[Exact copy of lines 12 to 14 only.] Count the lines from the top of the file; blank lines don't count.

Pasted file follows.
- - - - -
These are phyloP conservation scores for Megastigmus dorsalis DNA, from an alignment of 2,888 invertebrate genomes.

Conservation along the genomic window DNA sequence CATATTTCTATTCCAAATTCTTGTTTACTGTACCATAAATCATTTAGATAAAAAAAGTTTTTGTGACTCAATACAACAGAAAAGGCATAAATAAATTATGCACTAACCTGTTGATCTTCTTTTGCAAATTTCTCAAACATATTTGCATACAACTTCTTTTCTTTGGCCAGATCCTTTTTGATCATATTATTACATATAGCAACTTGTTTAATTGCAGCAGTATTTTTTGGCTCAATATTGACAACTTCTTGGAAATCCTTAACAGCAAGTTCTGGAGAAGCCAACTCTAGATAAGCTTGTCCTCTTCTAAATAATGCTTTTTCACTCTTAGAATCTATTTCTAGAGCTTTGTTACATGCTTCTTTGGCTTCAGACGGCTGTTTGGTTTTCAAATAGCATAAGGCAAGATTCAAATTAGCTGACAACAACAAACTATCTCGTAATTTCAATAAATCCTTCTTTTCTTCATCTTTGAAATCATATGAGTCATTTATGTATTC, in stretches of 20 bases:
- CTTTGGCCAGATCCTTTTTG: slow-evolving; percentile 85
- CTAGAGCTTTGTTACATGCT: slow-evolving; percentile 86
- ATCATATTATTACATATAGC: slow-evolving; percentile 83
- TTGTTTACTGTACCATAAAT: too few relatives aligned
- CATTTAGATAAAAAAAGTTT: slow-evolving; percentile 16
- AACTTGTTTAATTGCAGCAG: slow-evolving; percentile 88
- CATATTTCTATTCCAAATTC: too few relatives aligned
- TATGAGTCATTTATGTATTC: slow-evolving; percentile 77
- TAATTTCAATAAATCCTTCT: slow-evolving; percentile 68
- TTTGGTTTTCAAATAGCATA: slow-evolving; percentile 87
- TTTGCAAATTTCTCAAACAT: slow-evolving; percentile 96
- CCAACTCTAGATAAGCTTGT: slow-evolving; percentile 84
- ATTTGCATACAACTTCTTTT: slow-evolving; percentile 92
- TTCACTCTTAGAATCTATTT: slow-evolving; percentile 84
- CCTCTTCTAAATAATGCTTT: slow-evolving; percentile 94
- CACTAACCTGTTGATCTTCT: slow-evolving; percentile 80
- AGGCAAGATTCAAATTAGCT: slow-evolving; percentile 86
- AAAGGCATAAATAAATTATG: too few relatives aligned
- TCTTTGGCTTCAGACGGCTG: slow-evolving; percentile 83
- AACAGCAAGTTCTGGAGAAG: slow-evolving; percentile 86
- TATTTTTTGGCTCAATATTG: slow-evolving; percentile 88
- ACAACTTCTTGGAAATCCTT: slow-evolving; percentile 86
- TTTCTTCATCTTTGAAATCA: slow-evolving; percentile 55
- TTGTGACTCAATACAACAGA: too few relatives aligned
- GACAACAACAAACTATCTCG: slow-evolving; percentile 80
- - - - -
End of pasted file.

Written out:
- TTTGGTTTTCAAATAGCATA: slow-evolving; percentile 87
- TTTGCAAATTTCTCAAACAT: slow-evolving; percentile 96
- CCAACTCTAGATAAGCTTGT: slow-evolving; percentile 84